British Council Literature Seminar in Berlin 2018

  • 25 January - 27 January 2018
  • Berlin


Writing Gender and Sexuality: #BritLitBerlin 2018 | 25 - 27 January


The British Council Literature Seminar in Berlin offers students, academics, publishers, translators, journalists and literature fans from across Europe the chance to hear the latest writing from the UK and engage with the writers and their work at first hand. 

#BritLitBerlin 2018 will bring together an impressive group of contemporary British writers over three days in January for a mixture of readings, discussions and workshops. We are looking forward to lively discussions with authors Juno Dawson, Kerry Hudson, Nick Makoha, Monique Roffey, Paul McVeigh and Sabrina Mahfouz - all chaired by Bernardine Evaristo. You can also join the sessions by livestream if you can't be there in person. Find out more here


#BritLitBerlin 2018 - in Bernardine Evaristo's words...

'The 2018 seminar will be an exploration of some of the ways in which British writers are exploring gender and sexuality in the twenty-first century. We will look at the current conversations around gender identity that have been gaining ground in the mainstream recently, including the challenge to the social construction of gender binaries.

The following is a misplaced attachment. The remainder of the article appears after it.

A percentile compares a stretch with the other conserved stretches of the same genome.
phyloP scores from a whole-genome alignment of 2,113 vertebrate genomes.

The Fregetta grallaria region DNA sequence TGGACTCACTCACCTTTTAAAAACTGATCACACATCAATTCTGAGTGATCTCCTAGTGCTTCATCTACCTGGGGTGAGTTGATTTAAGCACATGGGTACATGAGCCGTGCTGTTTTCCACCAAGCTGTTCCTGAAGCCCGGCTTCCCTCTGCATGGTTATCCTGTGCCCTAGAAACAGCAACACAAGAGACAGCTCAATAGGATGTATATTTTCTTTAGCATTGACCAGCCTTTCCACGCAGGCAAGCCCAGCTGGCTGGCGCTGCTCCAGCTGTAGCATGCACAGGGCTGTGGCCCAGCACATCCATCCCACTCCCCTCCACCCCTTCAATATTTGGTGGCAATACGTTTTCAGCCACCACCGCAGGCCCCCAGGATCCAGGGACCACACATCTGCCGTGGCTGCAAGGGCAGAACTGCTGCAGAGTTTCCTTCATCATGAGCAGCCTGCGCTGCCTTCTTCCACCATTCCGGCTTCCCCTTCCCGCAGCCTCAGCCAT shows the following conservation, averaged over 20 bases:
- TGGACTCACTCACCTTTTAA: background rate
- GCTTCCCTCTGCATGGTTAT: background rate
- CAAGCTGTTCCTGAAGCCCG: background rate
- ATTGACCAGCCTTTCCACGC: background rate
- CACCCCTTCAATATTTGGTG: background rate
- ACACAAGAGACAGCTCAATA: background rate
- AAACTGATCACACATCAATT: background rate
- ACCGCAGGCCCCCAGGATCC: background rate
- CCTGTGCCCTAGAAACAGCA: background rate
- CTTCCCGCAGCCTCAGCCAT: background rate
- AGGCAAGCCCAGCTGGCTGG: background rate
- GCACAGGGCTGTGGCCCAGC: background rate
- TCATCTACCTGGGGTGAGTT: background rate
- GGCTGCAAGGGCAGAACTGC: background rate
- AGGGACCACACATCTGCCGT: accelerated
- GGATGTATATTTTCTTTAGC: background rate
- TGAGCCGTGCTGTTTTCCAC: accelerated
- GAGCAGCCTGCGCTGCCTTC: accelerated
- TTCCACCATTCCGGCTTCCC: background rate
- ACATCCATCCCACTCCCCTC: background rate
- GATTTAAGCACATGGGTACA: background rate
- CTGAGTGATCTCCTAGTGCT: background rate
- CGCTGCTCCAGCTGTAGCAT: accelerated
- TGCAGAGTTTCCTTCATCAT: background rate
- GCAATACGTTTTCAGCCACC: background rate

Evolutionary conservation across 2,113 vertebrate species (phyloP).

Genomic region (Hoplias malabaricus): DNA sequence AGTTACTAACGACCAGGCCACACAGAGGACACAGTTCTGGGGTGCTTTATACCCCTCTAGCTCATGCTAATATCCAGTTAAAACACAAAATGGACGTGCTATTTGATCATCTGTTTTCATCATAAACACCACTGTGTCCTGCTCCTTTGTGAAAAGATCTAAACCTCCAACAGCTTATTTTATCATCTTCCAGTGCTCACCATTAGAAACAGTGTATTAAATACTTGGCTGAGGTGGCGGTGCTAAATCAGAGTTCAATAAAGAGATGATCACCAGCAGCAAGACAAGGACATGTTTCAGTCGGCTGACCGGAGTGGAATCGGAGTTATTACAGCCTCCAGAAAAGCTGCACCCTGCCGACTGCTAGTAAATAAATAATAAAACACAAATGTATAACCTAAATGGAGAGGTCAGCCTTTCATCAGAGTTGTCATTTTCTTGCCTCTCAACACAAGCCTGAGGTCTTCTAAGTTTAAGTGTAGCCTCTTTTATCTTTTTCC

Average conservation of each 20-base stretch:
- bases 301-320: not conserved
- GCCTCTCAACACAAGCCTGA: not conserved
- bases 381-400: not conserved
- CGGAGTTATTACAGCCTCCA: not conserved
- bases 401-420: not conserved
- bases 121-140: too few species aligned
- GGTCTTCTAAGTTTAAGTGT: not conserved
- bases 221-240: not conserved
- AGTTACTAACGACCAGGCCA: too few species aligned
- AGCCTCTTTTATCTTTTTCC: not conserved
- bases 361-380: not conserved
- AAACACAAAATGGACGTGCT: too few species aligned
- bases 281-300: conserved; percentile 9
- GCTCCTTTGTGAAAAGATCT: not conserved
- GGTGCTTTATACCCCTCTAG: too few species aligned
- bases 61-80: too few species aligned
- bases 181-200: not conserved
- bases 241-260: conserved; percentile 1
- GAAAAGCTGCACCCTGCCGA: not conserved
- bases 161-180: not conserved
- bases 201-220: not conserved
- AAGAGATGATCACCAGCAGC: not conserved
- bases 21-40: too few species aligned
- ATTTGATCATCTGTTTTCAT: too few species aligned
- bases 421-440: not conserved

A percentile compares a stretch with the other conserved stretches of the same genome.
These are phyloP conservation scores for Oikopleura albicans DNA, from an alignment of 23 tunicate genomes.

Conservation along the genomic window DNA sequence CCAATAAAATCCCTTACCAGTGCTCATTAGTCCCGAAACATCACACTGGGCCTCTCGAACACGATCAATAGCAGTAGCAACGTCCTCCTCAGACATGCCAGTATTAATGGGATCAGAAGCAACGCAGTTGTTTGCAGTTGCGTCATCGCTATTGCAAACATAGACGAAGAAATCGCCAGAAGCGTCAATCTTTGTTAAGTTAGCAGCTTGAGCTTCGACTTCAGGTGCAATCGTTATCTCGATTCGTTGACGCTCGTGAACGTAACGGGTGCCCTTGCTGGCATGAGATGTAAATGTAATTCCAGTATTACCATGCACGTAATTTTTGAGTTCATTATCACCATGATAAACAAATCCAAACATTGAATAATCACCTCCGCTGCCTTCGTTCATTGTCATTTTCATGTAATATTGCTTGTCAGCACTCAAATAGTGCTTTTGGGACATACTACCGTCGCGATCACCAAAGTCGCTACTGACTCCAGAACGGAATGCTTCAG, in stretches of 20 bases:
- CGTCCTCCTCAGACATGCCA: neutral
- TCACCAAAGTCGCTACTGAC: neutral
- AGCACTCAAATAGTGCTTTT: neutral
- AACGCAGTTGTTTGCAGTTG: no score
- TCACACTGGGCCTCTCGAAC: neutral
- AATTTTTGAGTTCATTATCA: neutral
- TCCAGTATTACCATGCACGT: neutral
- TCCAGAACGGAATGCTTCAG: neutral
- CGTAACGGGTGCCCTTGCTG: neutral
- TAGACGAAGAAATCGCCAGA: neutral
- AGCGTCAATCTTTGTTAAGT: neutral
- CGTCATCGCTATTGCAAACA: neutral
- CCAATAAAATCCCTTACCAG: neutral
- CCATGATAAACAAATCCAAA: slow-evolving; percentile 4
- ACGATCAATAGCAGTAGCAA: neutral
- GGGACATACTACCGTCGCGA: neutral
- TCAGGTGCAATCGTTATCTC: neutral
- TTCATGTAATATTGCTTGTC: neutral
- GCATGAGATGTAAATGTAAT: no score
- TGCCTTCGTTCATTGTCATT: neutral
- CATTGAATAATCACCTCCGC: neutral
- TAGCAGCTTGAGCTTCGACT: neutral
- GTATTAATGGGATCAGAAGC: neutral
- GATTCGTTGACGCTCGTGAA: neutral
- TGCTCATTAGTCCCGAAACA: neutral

As the spectrum and categories of transgender identities and LGBTQ+ sexualities continue to revolutionise how we define ourselves as humans, we will examine how this is being played out in literature. At the same time feminism has recently enjoyed a rebirth and gone mainstream. The post-feminist era is over and young women, in particular, are taking ownership of Fourth Wave Feminism, a shift as individualised as each proponent. We will ask how this is being addressed by writers of fiction and poetry, whose work appears to subscribe to a range of feminist ideas or ideals. We will ask how we can create literature that is complex and nuanced, while also being consciously political.

Who and what do we write about? What fictional characters do we create, and why? What are the self-imposed limits that determine whether or how we write across gender and sexuality? And what are our responsibilities as writers when addressing these issues? Finally, what are the expectations imposed upon us by the reading public and the publishing industry to write from a perspective that correlates to our (cis) gender?' 


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The British Council Literature Seminar offers students, academics, publishers, translators, journali...

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The British Council Literature Seminar brings together a group of leading contemporary British write...

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